Earlier I mentioned the idea of reducing prices as a means of matching the economic times and within this realm exists the universal notion of bargaining. I think artists should be open to negotiating on prices. I'm not thinking used car sales negotiating but, for example, having a willingness to make a sale at 10% less versus returning the painting to inventory at the end of the day.
These are but a few of the ideas that I've run across or which have come mind while I work to move beyond emerging artist into the realm of established artists through the sale of my artwork. I am making use of each and every one of them on my journey and will keep you posted on my success! Feel to share your own ideas and experiences in the comments!
vivian leflore mora
fine art & illustration
There are so many different methods used to price art. But my response will attempt to keep with the confines of contemporary art, that is art produced by living artists.
Where an artist is in his/her career may (should) dictate pricing of artwork. An established, award-winning, recognized artist's work will generally be priced by demand. The price is determined by what buyers are willing pay for the work and competition for limited output may push this along depending on the collectibility. For the rest of us, we use a few methods. One of the most popular for starting artists is to price by time & materials. This method takes the artist's time and adds a numerical value to the hours of work going into a piece and then covers the cost of materials used to produce the piece. Emerging artists, for this purpose I'm referring to artists who have sold work and who are starting to get more attention, may also use this method and then add a premium which will usually increase as his/her popularity increases.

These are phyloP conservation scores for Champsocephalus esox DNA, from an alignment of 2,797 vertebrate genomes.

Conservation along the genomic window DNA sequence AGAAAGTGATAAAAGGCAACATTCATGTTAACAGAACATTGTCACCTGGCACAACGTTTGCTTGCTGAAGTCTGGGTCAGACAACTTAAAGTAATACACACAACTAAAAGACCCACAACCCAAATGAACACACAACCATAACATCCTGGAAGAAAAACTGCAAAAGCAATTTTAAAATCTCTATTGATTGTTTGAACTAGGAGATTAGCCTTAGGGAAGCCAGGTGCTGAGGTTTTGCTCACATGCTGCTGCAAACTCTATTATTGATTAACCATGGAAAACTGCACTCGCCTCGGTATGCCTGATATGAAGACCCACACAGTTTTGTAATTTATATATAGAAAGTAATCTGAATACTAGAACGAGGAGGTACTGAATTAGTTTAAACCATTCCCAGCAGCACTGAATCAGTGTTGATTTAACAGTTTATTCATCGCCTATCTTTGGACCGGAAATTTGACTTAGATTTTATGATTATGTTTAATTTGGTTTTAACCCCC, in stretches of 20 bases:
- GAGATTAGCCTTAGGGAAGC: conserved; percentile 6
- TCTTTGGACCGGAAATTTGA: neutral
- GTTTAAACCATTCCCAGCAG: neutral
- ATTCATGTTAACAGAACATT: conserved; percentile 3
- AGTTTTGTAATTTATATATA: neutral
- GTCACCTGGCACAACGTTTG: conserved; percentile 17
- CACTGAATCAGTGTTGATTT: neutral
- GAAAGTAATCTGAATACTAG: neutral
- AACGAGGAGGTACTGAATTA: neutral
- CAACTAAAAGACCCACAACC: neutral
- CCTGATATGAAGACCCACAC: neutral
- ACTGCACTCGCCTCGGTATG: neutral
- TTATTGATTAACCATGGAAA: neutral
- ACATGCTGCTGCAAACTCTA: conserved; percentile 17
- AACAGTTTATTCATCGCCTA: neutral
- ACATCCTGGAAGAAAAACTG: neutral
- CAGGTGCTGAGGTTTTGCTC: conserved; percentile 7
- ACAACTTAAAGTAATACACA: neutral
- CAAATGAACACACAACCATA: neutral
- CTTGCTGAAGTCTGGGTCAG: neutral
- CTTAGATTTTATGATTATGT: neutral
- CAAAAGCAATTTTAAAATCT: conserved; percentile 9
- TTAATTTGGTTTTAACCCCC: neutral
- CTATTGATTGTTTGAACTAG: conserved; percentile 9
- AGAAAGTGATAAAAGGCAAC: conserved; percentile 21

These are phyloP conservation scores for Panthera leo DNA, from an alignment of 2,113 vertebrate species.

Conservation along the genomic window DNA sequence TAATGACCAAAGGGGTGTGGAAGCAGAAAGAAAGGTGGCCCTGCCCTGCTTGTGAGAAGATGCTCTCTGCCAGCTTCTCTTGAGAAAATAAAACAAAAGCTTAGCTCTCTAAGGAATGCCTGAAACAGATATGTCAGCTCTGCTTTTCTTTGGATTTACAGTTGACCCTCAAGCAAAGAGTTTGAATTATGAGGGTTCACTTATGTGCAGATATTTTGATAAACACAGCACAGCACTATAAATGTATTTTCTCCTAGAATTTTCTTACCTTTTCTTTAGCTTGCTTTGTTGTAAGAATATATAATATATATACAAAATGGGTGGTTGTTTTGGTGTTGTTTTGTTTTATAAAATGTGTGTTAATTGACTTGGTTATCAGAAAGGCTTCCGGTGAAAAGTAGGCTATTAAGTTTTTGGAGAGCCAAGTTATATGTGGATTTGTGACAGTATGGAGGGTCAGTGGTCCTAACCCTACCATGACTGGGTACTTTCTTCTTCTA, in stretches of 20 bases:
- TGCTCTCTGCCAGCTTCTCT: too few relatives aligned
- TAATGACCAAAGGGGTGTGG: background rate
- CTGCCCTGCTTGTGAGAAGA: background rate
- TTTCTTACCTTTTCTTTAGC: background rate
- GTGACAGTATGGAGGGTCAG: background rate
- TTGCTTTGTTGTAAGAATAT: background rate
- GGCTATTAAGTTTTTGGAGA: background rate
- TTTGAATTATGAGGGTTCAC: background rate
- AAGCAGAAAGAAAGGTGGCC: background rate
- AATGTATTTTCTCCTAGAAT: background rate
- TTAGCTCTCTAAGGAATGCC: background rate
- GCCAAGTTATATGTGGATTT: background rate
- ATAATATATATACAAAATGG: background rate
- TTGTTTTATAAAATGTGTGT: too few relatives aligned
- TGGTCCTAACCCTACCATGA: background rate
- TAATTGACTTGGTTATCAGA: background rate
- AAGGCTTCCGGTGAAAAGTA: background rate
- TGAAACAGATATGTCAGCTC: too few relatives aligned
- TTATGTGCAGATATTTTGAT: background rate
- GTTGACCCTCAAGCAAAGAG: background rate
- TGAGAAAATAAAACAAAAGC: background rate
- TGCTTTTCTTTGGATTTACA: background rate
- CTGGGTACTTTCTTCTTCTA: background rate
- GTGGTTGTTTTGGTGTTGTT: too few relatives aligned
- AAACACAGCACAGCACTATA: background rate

There are also artists who arbitrarily price their work. It may be based on how emotionally attached they are to the piece or a number he or she wants to get at that moment. Scary but true! Other more methodical artists look at the market, comparing their work to other work being produced by artists similar to them or to whom they aspire to be compared, and then price their work to follow.
Most artists do strive to be consistent in the pricing of their own work and you may be able to detect a pattern by reviewing that artist's portfolio of work along with the pricing. There are times when the size, complexity, originality, or even the simple genius of a piece will dictate the pricing so don't be surprised when a small, detailed oil landscape outprices a wall-sized floral in the same medium or when the price of that landscape pales in comparison to a simply stated abstract with two straight black lines intersecting on a white background.
It's generally not polite to ask an artist how he or she sets prices but it's perfectly okay to inquire as to whether he or she would consider $X amount for a piece. As long as the asking price and your offering price is not too far apart, the worse that can happen is that he or she says no and you've lost nothing for asking.
vivian leflore mora